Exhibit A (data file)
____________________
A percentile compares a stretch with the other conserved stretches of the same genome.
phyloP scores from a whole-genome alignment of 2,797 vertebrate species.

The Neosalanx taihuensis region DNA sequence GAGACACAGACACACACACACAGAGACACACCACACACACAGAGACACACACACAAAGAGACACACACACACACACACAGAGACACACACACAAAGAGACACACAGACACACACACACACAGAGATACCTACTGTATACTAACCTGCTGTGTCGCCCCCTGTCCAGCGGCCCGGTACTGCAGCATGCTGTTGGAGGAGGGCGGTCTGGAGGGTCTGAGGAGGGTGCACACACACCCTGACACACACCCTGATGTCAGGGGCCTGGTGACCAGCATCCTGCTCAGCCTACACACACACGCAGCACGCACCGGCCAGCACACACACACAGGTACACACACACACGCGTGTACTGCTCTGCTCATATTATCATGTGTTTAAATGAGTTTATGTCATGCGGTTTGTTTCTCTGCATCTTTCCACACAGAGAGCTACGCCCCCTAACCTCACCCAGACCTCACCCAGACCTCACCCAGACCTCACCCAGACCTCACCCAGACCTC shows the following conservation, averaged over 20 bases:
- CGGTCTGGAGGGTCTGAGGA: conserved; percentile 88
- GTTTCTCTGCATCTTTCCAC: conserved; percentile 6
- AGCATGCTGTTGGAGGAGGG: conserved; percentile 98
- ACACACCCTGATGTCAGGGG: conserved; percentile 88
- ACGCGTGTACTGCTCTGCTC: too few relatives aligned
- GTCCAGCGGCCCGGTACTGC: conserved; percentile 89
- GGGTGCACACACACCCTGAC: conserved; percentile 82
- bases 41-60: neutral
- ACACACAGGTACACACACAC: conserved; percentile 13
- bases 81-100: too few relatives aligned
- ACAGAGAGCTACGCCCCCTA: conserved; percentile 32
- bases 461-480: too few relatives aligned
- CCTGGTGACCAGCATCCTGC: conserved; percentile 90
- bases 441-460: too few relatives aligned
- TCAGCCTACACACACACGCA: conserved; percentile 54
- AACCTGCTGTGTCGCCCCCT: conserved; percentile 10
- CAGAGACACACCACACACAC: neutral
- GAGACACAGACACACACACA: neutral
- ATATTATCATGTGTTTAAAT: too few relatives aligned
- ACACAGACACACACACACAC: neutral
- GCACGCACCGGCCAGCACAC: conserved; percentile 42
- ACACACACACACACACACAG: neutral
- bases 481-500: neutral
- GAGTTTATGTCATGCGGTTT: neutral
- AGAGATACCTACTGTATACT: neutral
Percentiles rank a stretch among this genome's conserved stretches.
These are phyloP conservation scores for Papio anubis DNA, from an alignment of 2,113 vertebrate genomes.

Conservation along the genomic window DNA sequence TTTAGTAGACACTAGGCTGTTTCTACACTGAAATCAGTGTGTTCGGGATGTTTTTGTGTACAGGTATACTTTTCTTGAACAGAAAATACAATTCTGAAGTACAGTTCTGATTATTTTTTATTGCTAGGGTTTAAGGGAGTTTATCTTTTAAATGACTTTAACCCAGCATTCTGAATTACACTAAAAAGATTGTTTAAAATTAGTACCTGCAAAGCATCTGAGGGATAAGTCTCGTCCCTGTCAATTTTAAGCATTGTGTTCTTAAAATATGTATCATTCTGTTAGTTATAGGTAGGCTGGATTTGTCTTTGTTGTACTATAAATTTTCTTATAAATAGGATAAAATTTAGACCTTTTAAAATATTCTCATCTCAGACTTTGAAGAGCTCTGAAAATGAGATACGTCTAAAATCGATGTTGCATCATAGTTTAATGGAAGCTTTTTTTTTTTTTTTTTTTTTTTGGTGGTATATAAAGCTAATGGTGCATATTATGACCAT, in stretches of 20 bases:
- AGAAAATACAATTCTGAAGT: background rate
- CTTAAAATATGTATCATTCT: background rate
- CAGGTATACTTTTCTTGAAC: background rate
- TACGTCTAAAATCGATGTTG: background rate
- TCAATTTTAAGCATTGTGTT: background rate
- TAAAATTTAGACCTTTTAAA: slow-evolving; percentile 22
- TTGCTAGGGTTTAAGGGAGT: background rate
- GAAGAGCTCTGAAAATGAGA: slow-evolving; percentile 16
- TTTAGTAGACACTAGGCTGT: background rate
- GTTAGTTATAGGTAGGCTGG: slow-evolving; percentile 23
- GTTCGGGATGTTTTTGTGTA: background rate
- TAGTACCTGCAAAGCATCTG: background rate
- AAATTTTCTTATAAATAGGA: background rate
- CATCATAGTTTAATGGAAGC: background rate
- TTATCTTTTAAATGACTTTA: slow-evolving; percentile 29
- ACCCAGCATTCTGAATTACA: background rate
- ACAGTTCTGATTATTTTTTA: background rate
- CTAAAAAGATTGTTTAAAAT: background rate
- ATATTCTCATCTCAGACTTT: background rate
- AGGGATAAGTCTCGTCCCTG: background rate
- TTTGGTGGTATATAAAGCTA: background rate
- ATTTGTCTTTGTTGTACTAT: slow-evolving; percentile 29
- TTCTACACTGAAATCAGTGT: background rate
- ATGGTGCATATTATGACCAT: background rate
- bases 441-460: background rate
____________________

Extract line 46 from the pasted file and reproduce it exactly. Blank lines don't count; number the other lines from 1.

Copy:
- TTATCTTTTAAATGACTTTA: slow-evolving; percentile 29